Wildlife Managers Urge Montanans To Be Bear Aware
As fall approaches, tribal and state wildlife officials are reminding Montanans to be bear aware and secure any attractants that might lead to trouble between people and bears.
A meeting in Arlee Tuesday, co-sponsored by The Confederated Salish and Kootenai Tribes (CSKT) and the conservation group People and Carnivores, focused on reducing conflicts between the growing population of grizzly bears — and people — in the Mission Valley.
Bryce Andrews from People and Carnivores stressed the importance of securing bear attractants and stopping those conflicts before they happen.
"Chicken, pigs, goats; all of those things are so easy for a grizzly bear to eat, and when they do it, it's basically a death warrant for the bear."
Andrews says unsecured livestock are one of the major challenges facing grizzlies in the Mission Valley.
Other bear attractants aren't so obvious, he says.
"Some of the things people need to know about are things like fruit trees, bird feeders, even spilled motor oil, or sweet feed or grain that they have for their livestock; all of those things can bring a bear in, and it's really hard to get people to remember all of those things."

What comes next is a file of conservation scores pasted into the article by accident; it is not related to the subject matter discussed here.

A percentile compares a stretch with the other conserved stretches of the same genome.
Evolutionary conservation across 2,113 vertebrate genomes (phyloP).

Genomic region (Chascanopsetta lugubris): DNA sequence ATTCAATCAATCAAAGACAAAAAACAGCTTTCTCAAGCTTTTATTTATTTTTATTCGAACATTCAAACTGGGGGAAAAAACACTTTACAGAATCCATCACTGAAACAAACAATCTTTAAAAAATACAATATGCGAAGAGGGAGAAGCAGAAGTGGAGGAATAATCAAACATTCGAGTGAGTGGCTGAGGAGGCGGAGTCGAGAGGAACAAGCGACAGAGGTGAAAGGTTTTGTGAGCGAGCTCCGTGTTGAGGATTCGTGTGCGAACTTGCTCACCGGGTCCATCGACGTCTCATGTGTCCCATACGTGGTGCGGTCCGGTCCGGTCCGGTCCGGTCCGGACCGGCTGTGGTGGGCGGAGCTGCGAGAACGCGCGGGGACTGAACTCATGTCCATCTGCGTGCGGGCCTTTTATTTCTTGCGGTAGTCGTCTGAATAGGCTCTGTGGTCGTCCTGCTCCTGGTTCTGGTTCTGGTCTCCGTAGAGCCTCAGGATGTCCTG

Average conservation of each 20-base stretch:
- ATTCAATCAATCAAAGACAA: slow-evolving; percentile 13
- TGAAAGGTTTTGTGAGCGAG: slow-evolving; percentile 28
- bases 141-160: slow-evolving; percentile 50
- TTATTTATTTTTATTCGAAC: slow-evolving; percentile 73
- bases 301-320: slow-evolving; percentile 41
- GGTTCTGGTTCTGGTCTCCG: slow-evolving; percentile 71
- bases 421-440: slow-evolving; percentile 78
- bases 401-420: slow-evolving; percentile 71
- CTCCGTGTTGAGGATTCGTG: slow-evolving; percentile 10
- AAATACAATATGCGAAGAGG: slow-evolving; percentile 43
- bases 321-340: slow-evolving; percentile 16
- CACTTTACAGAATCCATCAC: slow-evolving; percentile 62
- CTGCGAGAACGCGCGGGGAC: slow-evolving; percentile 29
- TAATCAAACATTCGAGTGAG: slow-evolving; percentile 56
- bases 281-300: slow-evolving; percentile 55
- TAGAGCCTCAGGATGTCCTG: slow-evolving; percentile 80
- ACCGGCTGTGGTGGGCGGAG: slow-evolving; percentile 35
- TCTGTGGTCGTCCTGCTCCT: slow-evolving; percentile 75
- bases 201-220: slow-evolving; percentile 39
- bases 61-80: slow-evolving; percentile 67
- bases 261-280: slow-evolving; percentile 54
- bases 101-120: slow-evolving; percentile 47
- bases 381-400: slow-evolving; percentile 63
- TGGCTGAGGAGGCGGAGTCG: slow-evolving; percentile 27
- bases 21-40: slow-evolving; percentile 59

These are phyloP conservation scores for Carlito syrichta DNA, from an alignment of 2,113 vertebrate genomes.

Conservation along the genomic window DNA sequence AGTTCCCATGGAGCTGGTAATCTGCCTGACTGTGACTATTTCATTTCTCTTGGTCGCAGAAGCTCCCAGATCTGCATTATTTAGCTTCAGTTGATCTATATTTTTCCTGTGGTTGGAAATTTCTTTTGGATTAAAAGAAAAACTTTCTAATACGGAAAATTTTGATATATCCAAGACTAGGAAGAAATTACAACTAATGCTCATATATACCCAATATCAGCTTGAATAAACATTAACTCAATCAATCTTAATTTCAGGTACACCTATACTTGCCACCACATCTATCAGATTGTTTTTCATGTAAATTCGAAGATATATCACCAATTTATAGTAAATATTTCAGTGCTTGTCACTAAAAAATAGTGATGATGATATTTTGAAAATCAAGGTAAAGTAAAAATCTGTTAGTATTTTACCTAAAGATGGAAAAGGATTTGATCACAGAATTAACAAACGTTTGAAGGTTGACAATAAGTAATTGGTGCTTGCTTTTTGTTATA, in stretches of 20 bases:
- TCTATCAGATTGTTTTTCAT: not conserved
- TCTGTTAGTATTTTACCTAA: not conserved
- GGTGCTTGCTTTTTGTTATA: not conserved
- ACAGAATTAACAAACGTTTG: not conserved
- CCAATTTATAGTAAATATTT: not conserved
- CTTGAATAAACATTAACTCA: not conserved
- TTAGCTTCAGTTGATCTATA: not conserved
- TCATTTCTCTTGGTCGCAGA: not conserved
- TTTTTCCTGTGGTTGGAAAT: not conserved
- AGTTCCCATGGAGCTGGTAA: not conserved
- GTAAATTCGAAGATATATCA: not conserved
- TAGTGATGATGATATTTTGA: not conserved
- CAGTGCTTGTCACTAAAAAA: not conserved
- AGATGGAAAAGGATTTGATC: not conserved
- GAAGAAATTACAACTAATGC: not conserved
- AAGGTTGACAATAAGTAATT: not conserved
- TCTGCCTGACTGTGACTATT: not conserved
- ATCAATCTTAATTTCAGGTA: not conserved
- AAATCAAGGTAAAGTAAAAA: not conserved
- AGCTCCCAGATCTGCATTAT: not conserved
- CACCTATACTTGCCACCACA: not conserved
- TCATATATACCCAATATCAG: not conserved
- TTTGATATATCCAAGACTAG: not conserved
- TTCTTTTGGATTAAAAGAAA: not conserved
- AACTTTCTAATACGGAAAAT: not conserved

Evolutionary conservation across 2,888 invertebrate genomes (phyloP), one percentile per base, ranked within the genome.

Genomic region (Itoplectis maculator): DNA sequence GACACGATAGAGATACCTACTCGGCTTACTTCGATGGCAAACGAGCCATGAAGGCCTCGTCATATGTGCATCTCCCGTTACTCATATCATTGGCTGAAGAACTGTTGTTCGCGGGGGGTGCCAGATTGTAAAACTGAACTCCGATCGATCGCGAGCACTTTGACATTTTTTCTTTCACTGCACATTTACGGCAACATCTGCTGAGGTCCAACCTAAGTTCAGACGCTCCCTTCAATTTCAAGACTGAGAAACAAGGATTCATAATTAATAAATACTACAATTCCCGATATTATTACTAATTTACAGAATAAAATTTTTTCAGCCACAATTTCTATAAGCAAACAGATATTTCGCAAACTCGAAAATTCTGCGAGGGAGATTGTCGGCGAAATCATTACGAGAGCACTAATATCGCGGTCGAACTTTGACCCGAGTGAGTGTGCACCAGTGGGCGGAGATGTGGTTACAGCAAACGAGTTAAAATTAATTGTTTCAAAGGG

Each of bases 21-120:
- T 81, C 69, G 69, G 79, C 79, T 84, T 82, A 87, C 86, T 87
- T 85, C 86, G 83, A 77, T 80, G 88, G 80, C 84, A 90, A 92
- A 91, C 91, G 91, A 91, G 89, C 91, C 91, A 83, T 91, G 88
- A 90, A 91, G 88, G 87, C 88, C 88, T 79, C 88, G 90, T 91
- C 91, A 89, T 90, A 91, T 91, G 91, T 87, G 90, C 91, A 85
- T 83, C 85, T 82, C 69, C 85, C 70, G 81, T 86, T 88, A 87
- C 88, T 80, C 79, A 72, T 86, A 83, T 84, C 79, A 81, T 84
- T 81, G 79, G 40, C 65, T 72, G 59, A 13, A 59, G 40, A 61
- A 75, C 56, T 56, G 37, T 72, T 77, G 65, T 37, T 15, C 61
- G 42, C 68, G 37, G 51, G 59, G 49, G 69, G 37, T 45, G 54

Add corn on the cob to that list, too. Grizzlies are now feeding in corn fields in the Mission Valley and elsewhere in Northern Continental Divide Ecosystem, says CSKT Wildlife Biologist Stacy Courville.
Tuesday's event covered a lot of ground. It included an update on grizzly activity in the Mission Valley, a history of the species, tips on securing attractants, and even a chance for the public to fire practice cans of bear spray. All of these things served to reinforce the meeting's main theme: that grizzlies can show up anywhere in the Mission Valley, and that a little bit of awareness and preparation can go a long way in preventing conflicts with the bears.